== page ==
The provocative piece was penned by Elizabeth Sibale, a Malawi-born woman working for the international consultancy firm Palladium. In it she touts her childhood experience doing hard work for her family – carrying water, preparing food and babysitting her younger sister – as an example of work that helped her acquire skills vital for adult life and to build character.
“Where do you draw the line between what is internationally deemed a crime and a natural process of transferring skills?” Sibale wrote. “With the exception of large organisations putting children to work, local context is everything.”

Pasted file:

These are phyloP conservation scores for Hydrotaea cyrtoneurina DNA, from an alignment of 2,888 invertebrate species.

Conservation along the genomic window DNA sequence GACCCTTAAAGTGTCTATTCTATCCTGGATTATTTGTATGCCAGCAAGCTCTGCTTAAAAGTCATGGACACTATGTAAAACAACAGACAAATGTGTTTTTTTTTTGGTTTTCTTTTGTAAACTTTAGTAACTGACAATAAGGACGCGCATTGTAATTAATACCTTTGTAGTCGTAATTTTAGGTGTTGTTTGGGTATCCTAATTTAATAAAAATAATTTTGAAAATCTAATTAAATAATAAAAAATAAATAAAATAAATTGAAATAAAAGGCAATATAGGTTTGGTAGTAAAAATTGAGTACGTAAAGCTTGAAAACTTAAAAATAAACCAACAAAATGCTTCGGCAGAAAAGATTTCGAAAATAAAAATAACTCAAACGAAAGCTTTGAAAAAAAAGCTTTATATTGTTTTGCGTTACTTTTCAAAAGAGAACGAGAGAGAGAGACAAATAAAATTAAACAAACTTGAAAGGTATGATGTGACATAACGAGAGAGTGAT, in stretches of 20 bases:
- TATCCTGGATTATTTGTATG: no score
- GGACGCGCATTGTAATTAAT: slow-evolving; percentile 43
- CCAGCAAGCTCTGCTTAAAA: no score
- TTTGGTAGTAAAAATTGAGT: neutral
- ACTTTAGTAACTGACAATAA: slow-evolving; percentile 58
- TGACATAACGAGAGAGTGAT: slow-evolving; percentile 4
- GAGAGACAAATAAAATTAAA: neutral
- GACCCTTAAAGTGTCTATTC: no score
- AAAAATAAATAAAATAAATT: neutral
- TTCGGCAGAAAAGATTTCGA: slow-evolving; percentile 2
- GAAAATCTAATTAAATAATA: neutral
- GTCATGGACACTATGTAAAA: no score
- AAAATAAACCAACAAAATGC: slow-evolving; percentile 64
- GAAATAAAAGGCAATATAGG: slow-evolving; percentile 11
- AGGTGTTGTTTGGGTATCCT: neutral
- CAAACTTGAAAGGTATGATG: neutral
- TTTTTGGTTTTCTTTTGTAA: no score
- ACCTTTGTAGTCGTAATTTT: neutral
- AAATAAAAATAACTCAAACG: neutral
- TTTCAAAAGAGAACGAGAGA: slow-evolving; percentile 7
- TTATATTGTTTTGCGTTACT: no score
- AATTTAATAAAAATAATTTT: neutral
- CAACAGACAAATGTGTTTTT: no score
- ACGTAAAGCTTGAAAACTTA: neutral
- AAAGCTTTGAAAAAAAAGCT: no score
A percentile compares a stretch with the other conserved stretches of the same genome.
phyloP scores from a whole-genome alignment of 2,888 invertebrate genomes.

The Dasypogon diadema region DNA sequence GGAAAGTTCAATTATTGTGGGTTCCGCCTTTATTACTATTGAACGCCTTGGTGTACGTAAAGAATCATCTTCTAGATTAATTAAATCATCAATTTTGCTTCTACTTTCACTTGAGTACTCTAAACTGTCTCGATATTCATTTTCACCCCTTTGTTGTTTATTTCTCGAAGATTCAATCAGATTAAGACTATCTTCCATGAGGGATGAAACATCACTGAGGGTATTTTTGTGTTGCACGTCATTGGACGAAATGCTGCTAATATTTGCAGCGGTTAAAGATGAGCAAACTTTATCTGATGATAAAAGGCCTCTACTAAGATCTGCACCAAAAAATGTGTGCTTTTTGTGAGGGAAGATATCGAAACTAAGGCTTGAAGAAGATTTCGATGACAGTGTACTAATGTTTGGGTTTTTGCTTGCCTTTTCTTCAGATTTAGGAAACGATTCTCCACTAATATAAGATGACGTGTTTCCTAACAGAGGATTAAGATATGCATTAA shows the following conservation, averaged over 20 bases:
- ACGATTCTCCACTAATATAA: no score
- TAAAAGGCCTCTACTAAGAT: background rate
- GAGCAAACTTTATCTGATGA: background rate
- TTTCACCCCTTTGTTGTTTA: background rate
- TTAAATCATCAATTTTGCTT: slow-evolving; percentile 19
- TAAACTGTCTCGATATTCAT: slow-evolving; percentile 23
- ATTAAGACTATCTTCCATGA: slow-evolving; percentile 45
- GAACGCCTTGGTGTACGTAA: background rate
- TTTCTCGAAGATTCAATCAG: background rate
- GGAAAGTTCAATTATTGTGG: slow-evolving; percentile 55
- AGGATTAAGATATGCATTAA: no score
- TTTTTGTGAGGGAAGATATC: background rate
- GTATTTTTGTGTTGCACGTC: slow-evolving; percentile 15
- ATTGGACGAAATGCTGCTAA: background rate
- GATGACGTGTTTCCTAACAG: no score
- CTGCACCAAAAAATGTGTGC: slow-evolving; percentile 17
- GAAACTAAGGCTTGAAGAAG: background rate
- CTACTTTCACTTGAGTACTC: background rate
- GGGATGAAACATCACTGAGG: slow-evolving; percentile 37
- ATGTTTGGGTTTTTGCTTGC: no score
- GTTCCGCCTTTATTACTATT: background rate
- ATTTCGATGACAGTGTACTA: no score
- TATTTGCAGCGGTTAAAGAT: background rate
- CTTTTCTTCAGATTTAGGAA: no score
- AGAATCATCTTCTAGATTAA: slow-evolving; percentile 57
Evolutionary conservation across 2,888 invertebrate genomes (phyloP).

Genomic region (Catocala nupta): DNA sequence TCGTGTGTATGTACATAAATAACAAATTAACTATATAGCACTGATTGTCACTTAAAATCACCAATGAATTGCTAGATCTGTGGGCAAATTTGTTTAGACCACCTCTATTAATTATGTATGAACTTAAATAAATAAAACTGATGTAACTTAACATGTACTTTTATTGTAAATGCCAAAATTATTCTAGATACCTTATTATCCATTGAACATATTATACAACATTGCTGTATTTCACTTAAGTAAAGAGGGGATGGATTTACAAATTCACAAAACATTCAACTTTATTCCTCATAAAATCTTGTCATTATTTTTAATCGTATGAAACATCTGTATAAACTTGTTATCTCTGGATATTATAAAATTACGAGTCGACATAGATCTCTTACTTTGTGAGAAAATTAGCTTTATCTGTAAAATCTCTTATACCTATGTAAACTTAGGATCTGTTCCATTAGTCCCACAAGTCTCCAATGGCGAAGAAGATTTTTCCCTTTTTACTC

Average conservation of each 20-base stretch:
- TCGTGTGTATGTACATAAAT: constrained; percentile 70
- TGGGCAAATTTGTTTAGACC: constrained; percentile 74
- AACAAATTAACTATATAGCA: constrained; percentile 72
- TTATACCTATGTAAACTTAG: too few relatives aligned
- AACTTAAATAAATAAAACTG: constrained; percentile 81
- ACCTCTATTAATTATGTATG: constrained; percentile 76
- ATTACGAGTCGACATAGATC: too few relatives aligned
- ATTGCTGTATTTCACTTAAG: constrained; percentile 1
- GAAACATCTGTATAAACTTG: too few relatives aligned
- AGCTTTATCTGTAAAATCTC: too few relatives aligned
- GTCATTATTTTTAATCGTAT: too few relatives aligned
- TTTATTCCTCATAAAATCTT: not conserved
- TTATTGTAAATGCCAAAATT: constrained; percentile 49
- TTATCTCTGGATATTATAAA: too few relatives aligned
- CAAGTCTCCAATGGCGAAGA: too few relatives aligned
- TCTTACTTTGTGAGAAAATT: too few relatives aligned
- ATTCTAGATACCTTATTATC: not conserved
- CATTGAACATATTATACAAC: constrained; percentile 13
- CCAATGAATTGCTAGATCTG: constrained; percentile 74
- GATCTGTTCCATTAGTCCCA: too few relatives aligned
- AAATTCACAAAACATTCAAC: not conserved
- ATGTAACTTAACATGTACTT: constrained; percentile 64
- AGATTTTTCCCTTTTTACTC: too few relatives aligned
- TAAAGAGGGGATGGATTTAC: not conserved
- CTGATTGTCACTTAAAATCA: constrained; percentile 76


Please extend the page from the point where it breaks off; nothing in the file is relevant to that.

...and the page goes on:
Needless to say, bringing rural communities relying on primitive farming out of poverty and into a state where their children can be spared hard work is a monumentally hard task. The ILO considers schooling a crucial part of resolving the problem, because unschooled kids tend to grow up to be unskilled adults, with little hope of turning their lives for the better, economically speaking.
Sibale, according to her interview with the Malawi publication The Nation, is a living testament to the merits of education. The seventh child of eight, her family could afford to send her to college and obtain a degree. It opened for her a path to a career in the national ministry of agriculture, a PhD in the US and awards from the World Bank and the International Monetary Fund.
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